Publish Asia 2009
Blog: Publish Asia 2009
On behalf of WAN-IFRA Magazine, Pailin Wedel is blogging this year's Publish Asia and IFRA Expo India 2009, providing impressions of the conference and accompanying events by means of photos and interviews with exhibitors, speakers and participants. Be sure to have a look frequently to see what's new.
Publish Asia 2009
Henrik Palsson, the vice president and head of consumer lab, Ericcsson starts his closing presentation with a story about his family. He says in Switzerland, two of his daughters don't read news on paper but on television or online. Palsson says he travels too much to read a physical paper so the only person who reads a newspaper is his wife. Even she discontinued reading after realizing they could not get the local news at their summer home.
Jochen Dieckow, research manager Emerging Digital Platforms and Business Development of WAN-IFRA, talks about the advantages and disadvantages of a variety of eReaders during the closing session. Packaging and service plays a large part in eReader developments, says Dieckow. While there are other technologies being developed, e-reader developments are predictable in the next one or two years.
Manfred Werfel, group director and deputy CEO newspaper production at WAN-IFRA, says during his presentation at the closing session Friday, "Dramatic cost savings can only be achieved through new business models." Various models are emerging, including profit centers, joint ventures and outsourcing, Werfel explains.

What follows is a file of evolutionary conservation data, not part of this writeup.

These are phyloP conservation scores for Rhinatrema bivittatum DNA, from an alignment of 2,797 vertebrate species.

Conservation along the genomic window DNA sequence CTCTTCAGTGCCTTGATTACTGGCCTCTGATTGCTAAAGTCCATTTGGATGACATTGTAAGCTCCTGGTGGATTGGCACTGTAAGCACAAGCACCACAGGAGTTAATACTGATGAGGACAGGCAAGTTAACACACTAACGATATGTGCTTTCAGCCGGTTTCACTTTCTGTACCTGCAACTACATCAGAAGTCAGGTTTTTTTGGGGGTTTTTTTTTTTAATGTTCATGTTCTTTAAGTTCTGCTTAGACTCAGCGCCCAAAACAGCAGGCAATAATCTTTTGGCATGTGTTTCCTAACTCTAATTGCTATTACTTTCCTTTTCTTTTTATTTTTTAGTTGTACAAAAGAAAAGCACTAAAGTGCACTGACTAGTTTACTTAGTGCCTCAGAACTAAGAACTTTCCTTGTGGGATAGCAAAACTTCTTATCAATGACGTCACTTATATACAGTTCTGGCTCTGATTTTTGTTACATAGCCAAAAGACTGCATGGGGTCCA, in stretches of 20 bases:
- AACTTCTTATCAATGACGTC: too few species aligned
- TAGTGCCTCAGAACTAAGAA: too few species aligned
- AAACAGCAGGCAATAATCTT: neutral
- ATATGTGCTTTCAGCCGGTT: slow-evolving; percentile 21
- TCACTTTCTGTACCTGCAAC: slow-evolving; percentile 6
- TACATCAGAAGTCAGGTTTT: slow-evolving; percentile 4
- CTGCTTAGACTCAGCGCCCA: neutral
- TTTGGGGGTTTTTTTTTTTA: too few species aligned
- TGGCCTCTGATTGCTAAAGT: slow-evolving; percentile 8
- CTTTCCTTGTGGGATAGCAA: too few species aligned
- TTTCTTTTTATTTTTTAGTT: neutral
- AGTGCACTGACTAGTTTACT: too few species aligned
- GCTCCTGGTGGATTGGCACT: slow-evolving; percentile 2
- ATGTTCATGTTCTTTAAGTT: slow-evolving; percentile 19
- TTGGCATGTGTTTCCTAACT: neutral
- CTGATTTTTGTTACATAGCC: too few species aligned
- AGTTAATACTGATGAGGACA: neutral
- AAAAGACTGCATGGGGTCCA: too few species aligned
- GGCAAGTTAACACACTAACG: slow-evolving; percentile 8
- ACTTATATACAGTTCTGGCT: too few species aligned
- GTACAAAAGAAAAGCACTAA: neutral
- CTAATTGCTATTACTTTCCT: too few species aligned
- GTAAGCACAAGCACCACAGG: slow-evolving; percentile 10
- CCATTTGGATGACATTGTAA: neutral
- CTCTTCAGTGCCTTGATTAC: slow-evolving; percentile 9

Prof. Dr. Arved Hübler from Chemnitz University of Technology in Germany says there's still a lot of motivation for developing printing plants. To implement a plant, companies have to effectively manage their transition by organizing a project structure, he says Friday at the Production and Technology Conference.
Ilkka Kuusisto, from Poyry Management Consultants, Singapore, at the conference closing session invites participants to look at history instead of forecasts. He retells the history of the strength of newspapers, withstanding factors such as the economy and alternative media like television. He says the most important factors that affect newsprint prices are supply and demand.
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